Joell –  to keep it 100 like, I’ve been doing some solo shows man and I need my brothers back man it’s too much work [All Laughing] that’s my problem like a motherfucker.

Crooked – Another con is like Joey not being on the phone with us today [All Agreeing] that’s a real con, because it’s like our schedules conflict sometimes. He has a project that he’s pushing out right now he’s got the Mixtape out he’s got the song with Wayne he’s got shit to do so sometimes the scheduling is kind of off because when you solo doing your solo shit you’re going to be there. But when you have to get four dudes together that have different schedules sometimes it just conflicts, but like Royce said there’s way more pros.

Give me an example one thing that you sacrificed for the love of Hip Hop.

Royce – I feel like I sacrificed pretty much everything involved in my personal life. Over the years I’ve learned to kind of like departmentalize and put every little thing in my personal life into one box and then just sacrifice it all at once and I just recently stopped doing that. I was kind of like leading a double life. I was the artist on the road and then I would come back and expect to be the father and husband and it was kind of conflicting and I’m just starting to find that balance now on how not to sacrifice all of the serious shit that I have to do. Quite naturally I’m not going to be rappin’ forever.

Joell I know you’ve been doing some acting lately, can expand on that for me please? I’m in acting school right now. I’m going to LA in about three weeks to do some readings. I haven’t placed yet but there will be a placement in the near future and I’m really excited about that. I’m just trying to have a blast man and Hip Hop helped out a lot by being able go on stage and perform for an hour or an hour and a half and remember lyrics. So I’m getting these scripts and it seems like it’s more natural, more fun and I’m just looking forward to fucking all these Hollywood actresses.

Give me one thing that each of you have learned from each other that has made you better artists.

Royce –  I would have to say from Joell he was the first artist that I listened to besides Eminem and I always used to look at Eminem on a whole another level than any other artist, so they were certain things that he would implement in is style that I didn’t think that I could do. When I got around Joell, Joey and Crook, it was Joell in particular that made me want to start bringing more personal elements to the table to be a little bit more introspective. With Crooked I would look at some of the reactions from his verses, versus some of the reactions from everybody else’s and he kind of made me feel like maybe I can add more lines or shock value lines or more learned that people would remember and want to repeat. So it’s basically about taking pieces from everybody styles, because quite naturally everybody in the group is going to have something that they do better than somebody else but what I try to do is that if I find that I feel like there is something that one of them is doing better than me, I try to take it and in factor it into my style to try and just become more complete as an artist.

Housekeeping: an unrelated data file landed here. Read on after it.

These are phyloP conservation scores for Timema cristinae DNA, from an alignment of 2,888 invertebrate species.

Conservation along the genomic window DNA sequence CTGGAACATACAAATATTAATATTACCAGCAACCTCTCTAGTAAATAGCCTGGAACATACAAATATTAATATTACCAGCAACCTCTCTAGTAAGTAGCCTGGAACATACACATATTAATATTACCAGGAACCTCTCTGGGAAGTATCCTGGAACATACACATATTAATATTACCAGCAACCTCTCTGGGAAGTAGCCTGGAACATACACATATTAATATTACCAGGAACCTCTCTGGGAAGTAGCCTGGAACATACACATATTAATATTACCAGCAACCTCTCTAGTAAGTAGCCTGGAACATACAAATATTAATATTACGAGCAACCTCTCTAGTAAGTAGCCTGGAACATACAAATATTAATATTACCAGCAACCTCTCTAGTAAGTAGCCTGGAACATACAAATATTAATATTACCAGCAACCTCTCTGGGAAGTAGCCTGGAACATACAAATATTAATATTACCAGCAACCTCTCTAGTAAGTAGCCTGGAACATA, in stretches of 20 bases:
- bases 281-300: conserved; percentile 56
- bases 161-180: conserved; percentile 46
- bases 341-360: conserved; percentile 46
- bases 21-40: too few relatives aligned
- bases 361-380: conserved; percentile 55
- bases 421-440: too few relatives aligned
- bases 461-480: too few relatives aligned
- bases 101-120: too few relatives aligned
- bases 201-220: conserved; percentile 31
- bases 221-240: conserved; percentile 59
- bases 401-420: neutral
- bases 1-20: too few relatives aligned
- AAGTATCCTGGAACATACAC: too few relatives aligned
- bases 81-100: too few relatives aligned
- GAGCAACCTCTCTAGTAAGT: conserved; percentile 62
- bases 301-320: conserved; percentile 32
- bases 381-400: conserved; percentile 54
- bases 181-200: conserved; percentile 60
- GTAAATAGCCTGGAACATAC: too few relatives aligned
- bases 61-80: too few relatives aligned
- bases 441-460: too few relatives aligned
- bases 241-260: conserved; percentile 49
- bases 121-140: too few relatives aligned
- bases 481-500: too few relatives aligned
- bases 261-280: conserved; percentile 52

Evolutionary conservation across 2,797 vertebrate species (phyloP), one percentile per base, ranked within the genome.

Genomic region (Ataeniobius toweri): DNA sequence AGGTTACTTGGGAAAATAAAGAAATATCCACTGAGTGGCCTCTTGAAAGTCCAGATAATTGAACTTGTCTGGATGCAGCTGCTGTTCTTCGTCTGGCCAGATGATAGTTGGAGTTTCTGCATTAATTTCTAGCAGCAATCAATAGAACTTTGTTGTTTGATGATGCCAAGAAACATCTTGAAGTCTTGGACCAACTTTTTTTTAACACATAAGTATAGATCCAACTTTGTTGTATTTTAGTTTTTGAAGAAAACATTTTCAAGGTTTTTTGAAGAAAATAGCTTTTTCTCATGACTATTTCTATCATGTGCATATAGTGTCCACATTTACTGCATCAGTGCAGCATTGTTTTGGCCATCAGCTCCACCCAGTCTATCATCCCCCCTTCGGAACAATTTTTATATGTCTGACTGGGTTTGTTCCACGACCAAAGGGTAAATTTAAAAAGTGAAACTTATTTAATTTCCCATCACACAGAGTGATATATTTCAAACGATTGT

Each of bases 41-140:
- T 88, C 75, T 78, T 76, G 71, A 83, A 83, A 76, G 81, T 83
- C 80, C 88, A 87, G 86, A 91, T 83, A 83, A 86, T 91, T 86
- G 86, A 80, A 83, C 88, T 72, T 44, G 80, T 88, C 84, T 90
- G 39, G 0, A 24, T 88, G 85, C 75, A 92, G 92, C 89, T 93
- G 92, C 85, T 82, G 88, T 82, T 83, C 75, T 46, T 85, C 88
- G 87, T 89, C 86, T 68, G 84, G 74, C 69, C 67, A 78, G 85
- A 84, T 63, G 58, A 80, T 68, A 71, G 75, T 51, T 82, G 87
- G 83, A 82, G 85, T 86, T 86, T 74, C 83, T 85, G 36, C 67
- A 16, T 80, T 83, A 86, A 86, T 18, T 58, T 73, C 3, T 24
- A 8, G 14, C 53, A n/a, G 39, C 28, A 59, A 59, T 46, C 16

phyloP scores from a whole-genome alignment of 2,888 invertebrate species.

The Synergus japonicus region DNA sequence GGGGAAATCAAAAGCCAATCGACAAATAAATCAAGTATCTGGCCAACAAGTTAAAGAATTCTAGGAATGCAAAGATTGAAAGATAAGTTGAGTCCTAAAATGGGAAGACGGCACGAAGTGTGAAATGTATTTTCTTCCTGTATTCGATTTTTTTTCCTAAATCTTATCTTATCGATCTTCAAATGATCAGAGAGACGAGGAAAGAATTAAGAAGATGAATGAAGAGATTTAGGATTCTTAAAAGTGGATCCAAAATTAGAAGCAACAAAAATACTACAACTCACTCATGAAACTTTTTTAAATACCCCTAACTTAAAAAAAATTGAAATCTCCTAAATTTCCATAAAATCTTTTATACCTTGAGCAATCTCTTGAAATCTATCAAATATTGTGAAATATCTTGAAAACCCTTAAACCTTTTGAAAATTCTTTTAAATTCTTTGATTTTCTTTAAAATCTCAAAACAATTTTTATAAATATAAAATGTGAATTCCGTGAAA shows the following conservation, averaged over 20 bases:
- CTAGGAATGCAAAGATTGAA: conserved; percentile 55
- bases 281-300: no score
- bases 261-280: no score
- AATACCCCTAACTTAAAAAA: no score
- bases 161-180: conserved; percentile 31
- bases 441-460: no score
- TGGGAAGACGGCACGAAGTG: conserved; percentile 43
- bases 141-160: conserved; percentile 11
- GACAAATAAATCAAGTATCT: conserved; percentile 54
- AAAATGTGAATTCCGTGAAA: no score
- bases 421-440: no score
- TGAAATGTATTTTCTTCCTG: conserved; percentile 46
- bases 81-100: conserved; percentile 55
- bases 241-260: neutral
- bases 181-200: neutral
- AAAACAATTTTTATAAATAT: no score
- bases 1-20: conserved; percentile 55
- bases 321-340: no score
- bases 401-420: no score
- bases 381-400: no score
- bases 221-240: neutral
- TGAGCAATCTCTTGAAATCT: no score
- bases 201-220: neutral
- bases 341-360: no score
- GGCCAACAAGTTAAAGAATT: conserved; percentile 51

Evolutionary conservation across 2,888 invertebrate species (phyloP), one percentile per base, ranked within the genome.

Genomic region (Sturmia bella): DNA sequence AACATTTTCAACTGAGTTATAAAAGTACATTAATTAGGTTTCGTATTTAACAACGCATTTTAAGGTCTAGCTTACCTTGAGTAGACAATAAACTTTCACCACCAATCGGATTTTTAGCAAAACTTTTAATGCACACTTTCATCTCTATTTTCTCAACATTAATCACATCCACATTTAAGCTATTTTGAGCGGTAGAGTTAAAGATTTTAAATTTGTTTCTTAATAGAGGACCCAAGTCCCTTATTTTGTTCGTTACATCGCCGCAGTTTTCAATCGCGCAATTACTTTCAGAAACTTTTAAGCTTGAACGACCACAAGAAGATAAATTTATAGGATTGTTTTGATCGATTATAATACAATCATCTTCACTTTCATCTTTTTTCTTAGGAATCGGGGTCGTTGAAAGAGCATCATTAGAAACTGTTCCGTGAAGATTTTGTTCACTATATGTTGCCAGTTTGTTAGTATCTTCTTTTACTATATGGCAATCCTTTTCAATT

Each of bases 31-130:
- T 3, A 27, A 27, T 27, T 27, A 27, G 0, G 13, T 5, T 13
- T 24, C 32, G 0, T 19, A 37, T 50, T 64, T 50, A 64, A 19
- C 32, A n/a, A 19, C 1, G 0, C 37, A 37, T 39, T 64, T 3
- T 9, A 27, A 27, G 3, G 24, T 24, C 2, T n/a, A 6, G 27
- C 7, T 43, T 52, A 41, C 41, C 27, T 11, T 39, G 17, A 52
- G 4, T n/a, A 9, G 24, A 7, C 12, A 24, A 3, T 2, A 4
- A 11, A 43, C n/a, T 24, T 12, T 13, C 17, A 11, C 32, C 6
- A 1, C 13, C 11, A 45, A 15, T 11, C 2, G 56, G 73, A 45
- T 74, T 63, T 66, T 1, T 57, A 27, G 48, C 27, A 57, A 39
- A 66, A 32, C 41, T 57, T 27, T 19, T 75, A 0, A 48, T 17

Joell – These niggas taught me to stop feeling myself! You go into one of those mufuckin’ sessions thinking you that nigga and you’ll get your ass whooped. I bring my A game to everything I can bring my A game too. These guys are phenomenal at what they do. I’m a secret fan in the group. So when we’re in the studio, like I might be rockin’ but I’m looking left and right thinking, what the fuck is this nigga gon’ say. It feels good, it feels fun. I’m happy to have met these gentlemen as men they are my friends besides my group and it’s just been a good ride and we the rollin’.

Crooked – I learned a lot from these guys now it’s funny because certain things that I used to do that I abandoned for whatever reason, I picked it back up when these guys do it that they can like well maybe I shouldn’t put that down. I’ve been rappin’ since I was eight years old. So I’ve gone through a lot of phases. When I was on Death Row I used to always sit with songs. I would sit with songs for weeks just tweak them. When the Internet generation kind of came through, I kind of stopped that and just started continuously putting out music, but what I’ve learned from Royce is that he’ll sit with a song and take from one level to a whole nother level. It would be a skeleton and it might sound like a full song to me but it ain’t shit but a sketch to him because he’s not finished with it. The last couple times I’ve been in the studio I’ve been telling myself that I have to implement that because he’s making the quality of the song way better. With Joell he’s a showman like a muthafucka. That muthafucka could probably entertain anybody doing anything and that’s part of what we do. You can’t just be a dope lyricist and a whack ass entertainer. You have to add everything to try to become a more complete artist and his just trouble for the next nigga when we learn from each other.

Crooked you did Hip Hop Weekly years ago by putting out a song every week for 52 weeks straight and Royce you dropped The Bar Exam which in my opinion was one of the best Mixtapes that I’ve ever heard. And on another Mixtape you had a song called 52 Bars so obviously great minds were thinking alike before you guys even met. Joell you then dropped The Bodega Chronicles off of which Latino was my favorite song. What mind state were all of you in when you released these projects?

Royce – When I dropped The Bar Exam, I was actually on work release and that was the first time that I was actually mindful of trying to make myself become more Internet savvy. I was like Marshall at one point in time. I was one of those niggas that didn’t even know how to log onto the Internet. I was like, use a computer for what? Where’s the notebook at? So I became Internet savvy and I started to learn how to release my own music and I saw the trend where the Internet was starting to become the new streets and I wanted to jump on that bandwagon. I can release songs and leave comments and get to see what people think about it? That was like the best shit in the world to me. I was on work release and I felt like I needed to put something out there just to let people know, hey I’m not invisible. I’m sitting on thousands of songs over here with no outlet to do something with them. So The Bar Exam was just my first dose of being Internet savvy and being able to have that outlet to release my own music.